• By: Owen Maxwell

Album Reviews: February 25, 2019

Swervedriver – Future Ruins (Oxford, England)

Those looking for furious rock that cuts through pop hooks with ease, Swervedriver give you that with a touch of anger and grit. With such a colossal weight to the sound Swervedriver bring to the table, it's only a shame they're not taking it further. With a roar from the outset on tracks like "Mary Winter," there's a great sense of heat from the playing while feeling visceral and dangerous at the same time. As you tumble through the breakneck speed of "The Lonely Crowd Fades In The Air" you'll be having too much fun at first to really pick up on its familiar roots. There's a lot more exciting tension however on "Spiked Flower" as Swervedriver really up their abrasive tones and throw their vocals with the same fierce attack. Even the jam notes of "Radio-Silent" start to push the band's own limits in terms of writing and sonics to leave you excited for their next release.

Cwn Annwn & Moddey Dhoo – Desolate Derelicts (Ottawa)

In their ability to drift between a kind of atmospheric composition and sharp pop, Cwn Annwn & Moddey Dhoo deliver music that transcends drama with endless smoky production. Something like "Aftermath" quickly escapes its simple club beats to become this eerie and menacing beast of a song that never stops descending into darkness. If you can embrace the glistening folk tones of "Cascadia" you'll find a song with tons of rustic charm, that only suffers from its overtly descriptive lyrics. These bits of instrumentation and more demented tone work shine brightest on "Sheena" as the vocals dance in equally unpredictable directions as the percussion. The breathy qualities to "Horizon" are a constantly foreboding sound that lets its simmering guitars really play around the entire sonic range of its production.

Stephen Steinbrink – Utopia Teased (Oakland, CA)

In the world of the singer-songwriter cleverly using aesthetic can turn something personal into a subversive listen. In the psychedelic and often spacey sounds of Steinbrinks record, he creates a record that's as satisfying as it can be intriguing. Regardless of its garage sound, "Bad Love" transports you to this other world, while providing so much rich detail that lo-fi feels like a deceptive way to describe the music. "I Wanna Be Free" takes a more ambient approach to the its movement, as each lick comes in with own unique character to add to the more additive looping of the song. With grooves that feel reminiscent of the last Daft Punk record, "Empty Vessel" pulls in a vintage energy while bringing a great sense love to comfort listeners on ever play through the song. Despite its title, "Zappa Dream" takes a slower approach to let each instrument breathe fully and really get the most out of each one emotionally.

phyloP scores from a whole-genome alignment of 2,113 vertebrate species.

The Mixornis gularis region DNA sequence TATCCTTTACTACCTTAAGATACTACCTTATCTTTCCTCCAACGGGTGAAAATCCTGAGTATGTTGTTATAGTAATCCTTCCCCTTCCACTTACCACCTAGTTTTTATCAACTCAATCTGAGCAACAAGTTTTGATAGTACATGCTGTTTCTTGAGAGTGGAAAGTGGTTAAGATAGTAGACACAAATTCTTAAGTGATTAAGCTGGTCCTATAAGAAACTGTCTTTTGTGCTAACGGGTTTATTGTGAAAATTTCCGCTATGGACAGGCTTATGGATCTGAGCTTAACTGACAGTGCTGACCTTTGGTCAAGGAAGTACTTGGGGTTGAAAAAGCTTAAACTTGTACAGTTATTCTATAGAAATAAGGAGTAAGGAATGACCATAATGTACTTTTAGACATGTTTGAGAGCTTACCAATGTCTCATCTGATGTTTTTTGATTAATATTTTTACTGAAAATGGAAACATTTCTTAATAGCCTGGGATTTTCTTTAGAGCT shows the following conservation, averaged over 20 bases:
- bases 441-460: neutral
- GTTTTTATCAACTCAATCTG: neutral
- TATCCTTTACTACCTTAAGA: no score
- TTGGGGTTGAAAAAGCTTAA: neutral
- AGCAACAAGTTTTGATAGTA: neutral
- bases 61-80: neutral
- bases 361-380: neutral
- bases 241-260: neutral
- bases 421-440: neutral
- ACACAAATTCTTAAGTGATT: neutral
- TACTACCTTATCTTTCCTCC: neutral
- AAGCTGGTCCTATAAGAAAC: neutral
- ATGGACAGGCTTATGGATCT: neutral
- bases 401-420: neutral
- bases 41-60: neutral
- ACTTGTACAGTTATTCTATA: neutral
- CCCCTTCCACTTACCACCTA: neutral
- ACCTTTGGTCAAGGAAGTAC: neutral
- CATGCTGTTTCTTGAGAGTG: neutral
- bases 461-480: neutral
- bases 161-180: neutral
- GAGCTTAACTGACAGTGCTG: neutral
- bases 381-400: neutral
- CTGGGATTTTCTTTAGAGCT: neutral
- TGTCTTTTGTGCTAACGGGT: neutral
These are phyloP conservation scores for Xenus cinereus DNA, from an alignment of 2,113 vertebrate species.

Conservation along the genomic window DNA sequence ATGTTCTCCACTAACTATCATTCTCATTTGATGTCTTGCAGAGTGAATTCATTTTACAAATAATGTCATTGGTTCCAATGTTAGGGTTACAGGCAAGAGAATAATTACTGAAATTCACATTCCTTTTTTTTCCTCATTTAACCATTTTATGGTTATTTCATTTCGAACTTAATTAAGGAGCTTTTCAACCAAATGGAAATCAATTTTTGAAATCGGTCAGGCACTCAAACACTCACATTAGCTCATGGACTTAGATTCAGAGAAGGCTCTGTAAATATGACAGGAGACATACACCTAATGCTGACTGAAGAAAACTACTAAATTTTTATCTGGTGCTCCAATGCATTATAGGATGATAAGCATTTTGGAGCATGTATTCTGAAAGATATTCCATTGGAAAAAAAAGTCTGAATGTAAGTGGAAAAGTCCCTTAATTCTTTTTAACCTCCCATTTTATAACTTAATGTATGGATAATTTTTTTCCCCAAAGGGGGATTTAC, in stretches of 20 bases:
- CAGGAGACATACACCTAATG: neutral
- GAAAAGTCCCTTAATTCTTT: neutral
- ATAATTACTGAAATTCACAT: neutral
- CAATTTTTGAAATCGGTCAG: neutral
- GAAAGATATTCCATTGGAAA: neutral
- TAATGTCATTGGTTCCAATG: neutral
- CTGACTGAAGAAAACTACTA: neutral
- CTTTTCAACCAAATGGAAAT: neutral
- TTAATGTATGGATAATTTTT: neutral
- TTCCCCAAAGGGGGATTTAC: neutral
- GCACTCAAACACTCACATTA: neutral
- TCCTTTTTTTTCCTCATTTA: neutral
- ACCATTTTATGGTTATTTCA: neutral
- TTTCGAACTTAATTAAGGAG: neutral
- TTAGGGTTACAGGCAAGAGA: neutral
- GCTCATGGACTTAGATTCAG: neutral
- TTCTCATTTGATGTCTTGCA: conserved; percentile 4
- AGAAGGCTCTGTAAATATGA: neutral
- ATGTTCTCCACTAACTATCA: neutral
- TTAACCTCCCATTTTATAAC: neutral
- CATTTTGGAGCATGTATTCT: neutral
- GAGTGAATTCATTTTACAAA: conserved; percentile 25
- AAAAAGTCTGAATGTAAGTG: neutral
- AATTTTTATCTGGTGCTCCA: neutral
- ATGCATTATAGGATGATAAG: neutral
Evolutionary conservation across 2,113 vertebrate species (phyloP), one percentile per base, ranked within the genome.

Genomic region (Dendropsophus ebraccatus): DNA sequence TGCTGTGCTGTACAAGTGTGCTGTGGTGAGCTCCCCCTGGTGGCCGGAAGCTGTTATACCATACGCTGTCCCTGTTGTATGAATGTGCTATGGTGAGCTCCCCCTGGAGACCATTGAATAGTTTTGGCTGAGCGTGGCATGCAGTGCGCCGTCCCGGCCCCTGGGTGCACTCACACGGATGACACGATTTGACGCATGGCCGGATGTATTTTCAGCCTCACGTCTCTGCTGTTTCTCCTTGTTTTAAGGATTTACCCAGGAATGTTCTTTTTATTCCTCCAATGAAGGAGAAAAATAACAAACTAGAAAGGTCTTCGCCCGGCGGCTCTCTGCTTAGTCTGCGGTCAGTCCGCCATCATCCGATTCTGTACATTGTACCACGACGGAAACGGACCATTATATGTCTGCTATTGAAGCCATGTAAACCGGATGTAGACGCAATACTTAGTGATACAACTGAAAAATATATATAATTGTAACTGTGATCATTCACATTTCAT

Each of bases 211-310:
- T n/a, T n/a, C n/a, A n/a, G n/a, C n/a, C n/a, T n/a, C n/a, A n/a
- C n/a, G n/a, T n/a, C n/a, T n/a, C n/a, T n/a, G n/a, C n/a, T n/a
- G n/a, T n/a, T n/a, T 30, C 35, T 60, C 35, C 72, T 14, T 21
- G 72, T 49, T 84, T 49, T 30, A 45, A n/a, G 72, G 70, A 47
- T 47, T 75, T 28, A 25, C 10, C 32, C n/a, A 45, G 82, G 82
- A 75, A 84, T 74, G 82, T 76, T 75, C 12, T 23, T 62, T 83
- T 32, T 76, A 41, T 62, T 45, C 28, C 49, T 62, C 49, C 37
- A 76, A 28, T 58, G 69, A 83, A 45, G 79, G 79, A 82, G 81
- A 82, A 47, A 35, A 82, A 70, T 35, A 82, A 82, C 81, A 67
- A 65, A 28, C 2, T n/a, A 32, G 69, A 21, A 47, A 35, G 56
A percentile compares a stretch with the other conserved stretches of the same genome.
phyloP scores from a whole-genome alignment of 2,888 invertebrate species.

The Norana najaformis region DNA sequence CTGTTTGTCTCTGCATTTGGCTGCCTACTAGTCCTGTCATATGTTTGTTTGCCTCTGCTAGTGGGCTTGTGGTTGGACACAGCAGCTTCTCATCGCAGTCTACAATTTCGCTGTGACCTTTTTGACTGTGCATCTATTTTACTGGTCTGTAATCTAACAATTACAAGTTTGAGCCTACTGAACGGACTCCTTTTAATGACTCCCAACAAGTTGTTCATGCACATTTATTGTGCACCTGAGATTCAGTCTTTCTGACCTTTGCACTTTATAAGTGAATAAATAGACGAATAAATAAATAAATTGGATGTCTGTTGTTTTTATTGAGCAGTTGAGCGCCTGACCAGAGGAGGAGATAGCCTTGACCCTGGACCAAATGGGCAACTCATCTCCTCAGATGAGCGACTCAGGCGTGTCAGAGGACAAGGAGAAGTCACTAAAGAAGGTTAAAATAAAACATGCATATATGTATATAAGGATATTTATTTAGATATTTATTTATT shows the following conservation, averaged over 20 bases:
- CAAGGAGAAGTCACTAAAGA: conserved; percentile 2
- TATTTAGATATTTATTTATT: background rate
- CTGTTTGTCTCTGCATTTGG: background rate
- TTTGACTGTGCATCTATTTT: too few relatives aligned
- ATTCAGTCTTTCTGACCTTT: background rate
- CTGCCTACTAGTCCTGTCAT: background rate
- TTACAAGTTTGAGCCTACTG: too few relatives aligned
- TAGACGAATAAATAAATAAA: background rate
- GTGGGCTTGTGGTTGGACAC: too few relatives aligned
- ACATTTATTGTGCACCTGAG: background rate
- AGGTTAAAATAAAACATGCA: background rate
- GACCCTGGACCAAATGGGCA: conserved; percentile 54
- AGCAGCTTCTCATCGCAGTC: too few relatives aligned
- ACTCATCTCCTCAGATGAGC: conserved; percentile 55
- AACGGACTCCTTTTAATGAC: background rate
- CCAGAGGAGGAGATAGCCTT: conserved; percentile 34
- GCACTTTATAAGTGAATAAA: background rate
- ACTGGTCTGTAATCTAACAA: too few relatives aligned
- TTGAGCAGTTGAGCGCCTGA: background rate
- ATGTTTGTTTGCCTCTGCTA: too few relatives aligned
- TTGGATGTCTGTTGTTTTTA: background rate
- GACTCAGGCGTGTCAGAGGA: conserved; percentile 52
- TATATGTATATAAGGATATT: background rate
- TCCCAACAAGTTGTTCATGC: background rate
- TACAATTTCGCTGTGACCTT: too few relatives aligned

Melt With Miami – Half As Much, But Twice As Elegant (Ottawa)

Though much of this record cuts in with a strong synth-driven sound that coats the album with retro Miami energy, "Techno Rockers" brings in its current soundscapes with touches of hip hop. In an album that sneakily mixes in bits of samples and lush synth and chip-tune sounds, "Alien Disco Machines" brings you to a whole other world on its own. It's interesting to see this album treated as a true soundtrack, with songs like "Sail" and "Clint Eastwood" not so much covered as blended into an aesthetic mix to become a part of the album's world rather than a totally new song. In this way however, it makes you start to wonder where the roots of creativity meet on songs like "Cornelius" and how much that matters in the face of something so explosive and insane to hear.

Architects – Holy Hell (Brighton, England)

There's something to be said about the inspiring power of great post-punk music, regardless of your feelings about the genre as a whole. While there's a lot of pulling from the current vein of rock and heavy alternative sounds here, Architects are sounding hungrier than ever on this record. As you even note the grinding rock chugs that open things on "Death Is not Defeat" there's such an all-or-nothing attitude that you'll feel fuelled to go out and do something. They start to really lean into their own riffs however on "Mortal After All" and give you a rock song with weight that may just touch on something you've heard before. They play not only with dynamics on "Royal Beggers" however but their own instrumental interactions to create a song that feels tonally diverse and alive. "Modern Misery" is the most violent sounding track on the record as it shrieks while subverting many of the band's usual writing techniques for something more exciting and new.

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